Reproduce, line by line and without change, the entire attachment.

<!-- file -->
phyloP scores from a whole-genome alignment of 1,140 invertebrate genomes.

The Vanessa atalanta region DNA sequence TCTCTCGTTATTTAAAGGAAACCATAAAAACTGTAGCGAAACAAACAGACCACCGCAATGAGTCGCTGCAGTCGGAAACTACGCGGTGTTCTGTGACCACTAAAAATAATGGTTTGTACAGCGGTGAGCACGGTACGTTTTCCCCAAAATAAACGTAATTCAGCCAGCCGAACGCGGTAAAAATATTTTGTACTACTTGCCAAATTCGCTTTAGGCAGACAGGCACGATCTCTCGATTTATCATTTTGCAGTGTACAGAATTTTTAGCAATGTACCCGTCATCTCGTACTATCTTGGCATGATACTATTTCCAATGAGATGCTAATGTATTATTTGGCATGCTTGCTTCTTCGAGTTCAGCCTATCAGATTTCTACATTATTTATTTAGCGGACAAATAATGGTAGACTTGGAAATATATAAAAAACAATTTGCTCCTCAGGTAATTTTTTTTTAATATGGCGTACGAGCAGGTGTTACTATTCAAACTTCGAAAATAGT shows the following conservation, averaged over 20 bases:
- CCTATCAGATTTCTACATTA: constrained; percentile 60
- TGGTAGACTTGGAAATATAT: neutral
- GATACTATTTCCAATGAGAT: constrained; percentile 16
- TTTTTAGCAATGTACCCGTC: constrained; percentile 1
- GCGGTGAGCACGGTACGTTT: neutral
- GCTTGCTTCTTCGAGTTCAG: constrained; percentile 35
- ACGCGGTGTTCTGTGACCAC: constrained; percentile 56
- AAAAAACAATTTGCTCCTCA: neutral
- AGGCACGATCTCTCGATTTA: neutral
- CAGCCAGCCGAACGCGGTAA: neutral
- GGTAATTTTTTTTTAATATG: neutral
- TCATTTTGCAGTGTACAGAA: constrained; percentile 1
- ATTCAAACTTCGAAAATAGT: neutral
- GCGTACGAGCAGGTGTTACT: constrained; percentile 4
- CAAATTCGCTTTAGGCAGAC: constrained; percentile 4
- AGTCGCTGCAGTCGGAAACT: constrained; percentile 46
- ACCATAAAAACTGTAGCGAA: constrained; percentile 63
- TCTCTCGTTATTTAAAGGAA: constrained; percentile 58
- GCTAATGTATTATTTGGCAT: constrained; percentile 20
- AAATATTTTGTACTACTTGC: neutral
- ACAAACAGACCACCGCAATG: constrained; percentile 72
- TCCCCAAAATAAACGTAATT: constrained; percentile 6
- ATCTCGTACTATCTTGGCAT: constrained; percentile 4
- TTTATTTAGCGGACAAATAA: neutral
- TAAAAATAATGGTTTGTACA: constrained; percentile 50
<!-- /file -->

phyloP scores from a whole-genome alignment of 1,140 invertebrate genomes.

The Vanessa atalanta region DNA sequence TCTCTCGTTATTTAAAGGAAACCATAAAAACTGTAGCGAAACAAACAGACCACCGCAATGAGTCGCTGCAGTCGGAAACTACGCGGTGTTCTGTGACCACTAAAAATAATGGTTTGTACAGCGGTGAGCACGGTACGTTTTCCCCAAAATAAACGTAATTCAGCCAGCCGAACGCGGTAAAAATATTTTGTACTACTTGCCAAATTCGCTTTAGGCAGACAGGCACGATCTCTCGATTTATCATTTTGCAGTGTACAGAATTTTTAGCAATGTACCCGTCATCTCGTACTATCTTGGCATGATACTATTTCCAATGAGATGCTAATGTATTATTTGGCATGCTTGCTTCTTCGAGTTCAGCCTATCAGATTTCTACATTATTTATTTAGCGGACAAATAATGGTAGACTTGGAAATATATAAAAAACAATTTGCTCCTCAGGTAATTTTTTTTTAATATGGCGTACGAGCAGGTGTTACTATTCAAACTTCGAAAATAGT shows the following conservation, averaged over 20 bases:
- CCTATCAGATTTCTACATTA: constrained; percentile 60
- TGGTAGACTTGGAAATATAT: neutral
- GATACTATTTCCAATGAGAT: constrained; percentile 16
- TTTTTAGCAATGTACCCGTC: constrained; percentile 1
- GCGGTGAGCACGGTACGTTT: neutral
- GCTTGCTTCTTCGAGTTCAG: constrained; percentile 35
- ACGCGGTGTTCTGTGACCAC: constrained; percentile 56
- AAAAAACAATTTGCTCCTCA: neutral
- AGGCACGATCTCTCGATTTA: neutral
- CAGCCAGCCGAACGCGGTAA: neutral
- GGTAATTTTTTTTTAATATG: neutral
- TCATTTTGCAGTGTACAGAA: constrained; percentile 1
- ATTCAAACTTCGAAAATAGT: neutral
- GCGTACGAGCAGGTGTTACT: constrained; percentile 4
- CAAATTCGCTTTAGGCAGAC: constrained; percentile 4
- AGTCGCTGCAGTCGGAAACT: constrained; percentile 46
- ACCATAAAAACTGTAGCGAA: constrained; percentile 63
- TCTCTCGTTATTTAAAGGAA: constrained; percentile 58
- GCTAATGTATTATTTGGCAT: constrained; percentile 20
- AAATATTTTGTACTACTTGC: neutral
- ACAAACAGACCACCGCAATG: constrained; percentile 72
- TCCCCAAAATAAACGTAATT: constrained; percentile 6
- ATCTCGTACTATCTTGGCAT: constrained; percentile 4
- TTTATTTAGCGGACAAATAA: neutral
- TAAAAATAATGGTTTGTACA: constrained; percentile 50